22 March 2021
Foam rolling for self-myofascial release (SMR) is popular amongst fitness enthusiasts and personal trainers. Today I will talk about how you can use a foam roller on your clients for effective myofascial release, which will enhance your client’s training results. Your business will also benefit because, when used correctly, this technique will improve your client conversion and retention rates.

When you use SMR, you are relieving tension in the muscles by breaking up the knots. Knots can form through a variety of reasons such as repeated improper movement patterns, injuries, stress etc. When a muscle has knots, it can be held in a short and tight position. Leaving it this way over time can cause a muscle imbalance. When thinking of a muscle imbalance, think of the agonists and antagonists (the opposing muscle); the simplest example of this is the Pectoralis Major and the Rhomboids and Mid Traps. It’s common to see an imbalance in someone who works behind a desk and does not have a proper workout routine. The chest will get tight and short, which pulls the acromial end of the clavicle forwards. This stretches out the rhomboids and mid traps, making them weaker and less able to hold the clavicle in the correct position. Over time, this leads to a hunched shoulder position; the longer it is in this position, the harder it is to correct.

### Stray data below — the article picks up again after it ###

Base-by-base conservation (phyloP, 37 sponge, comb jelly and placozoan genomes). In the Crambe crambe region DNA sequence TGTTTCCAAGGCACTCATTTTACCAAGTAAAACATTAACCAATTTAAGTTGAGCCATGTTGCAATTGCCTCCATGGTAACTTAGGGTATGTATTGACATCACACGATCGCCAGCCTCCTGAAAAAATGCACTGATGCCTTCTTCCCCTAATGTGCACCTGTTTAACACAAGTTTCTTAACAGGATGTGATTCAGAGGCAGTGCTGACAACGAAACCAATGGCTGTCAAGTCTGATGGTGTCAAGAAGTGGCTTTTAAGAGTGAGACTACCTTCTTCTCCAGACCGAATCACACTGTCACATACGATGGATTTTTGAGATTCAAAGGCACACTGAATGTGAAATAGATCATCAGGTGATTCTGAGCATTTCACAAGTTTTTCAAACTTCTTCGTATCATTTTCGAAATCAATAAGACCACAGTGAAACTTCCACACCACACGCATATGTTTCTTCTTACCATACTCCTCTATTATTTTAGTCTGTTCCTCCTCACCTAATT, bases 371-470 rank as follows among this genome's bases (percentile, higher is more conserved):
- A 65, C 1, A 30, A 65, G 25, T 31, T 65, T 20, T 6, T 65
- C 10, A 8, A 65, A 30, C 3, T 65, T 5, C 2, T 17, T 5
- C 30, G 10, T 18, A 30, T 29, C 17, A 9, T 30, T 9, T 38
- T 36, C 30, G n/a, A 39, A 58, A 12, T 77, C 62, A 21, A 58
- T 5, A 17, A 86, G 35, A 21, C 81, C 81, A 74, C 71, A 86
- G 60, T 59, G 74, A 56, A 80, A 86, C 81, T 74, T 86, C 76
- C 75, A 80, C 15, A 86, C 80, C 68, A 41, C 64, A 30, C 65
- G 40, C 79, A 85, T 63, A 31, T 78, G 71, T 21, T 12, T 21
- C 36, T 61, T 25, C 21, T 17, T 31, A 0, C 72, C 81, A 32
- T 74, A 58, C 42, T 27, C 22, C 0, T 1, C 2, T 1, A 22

During my time as a PT I would teach my clients how to foam roll and stretch, but I would also foam roll them as well. This is important for two reasons; the first one is that you will always be able to foam roll the client better and more effectively than they can themselves. You will be more direct with the pressure, and it is harder for the client to stop when the knot is painful. The second is that it gives you a reason to be there with the client. The more reasons there are for you to spend time with your client, the less likely they are to drop you and do the training themselves.

Below is a list of areas you could try foam rolling with your clients, but first, here is the process I use when foam rolling new clients. Contrary to popular opinion, you should not just roll over muscle groups when foam rolling. The rolling should only be used to find the sore spots. Once you have found a sore area, hold for 20 – 30 seconds or until the pain goes away.  Then move to the next area, and the next, holding for 20-30 seconds on each sore spot. Slowly increase the pressure and stop when the client signals - they will know if it is unbearable. Foam rolling can be painful, so do not be afraid if the client shows some pain. Foam roll one side at a time, and once this is done, ask the client to stand up and walk around to feel the difference. This is so the new client can feel the difference between sides and see the value of having you as their trainer. Ask the client, “Can you feel the difference? This is how I want you to feel all the time.”

When doing this, remember to hold for 20 – 30 seconds per sore spot. If not, you are wasting your time.
Below are some of the most effective areas to foam roll.

Calves – Pain level 6 – 8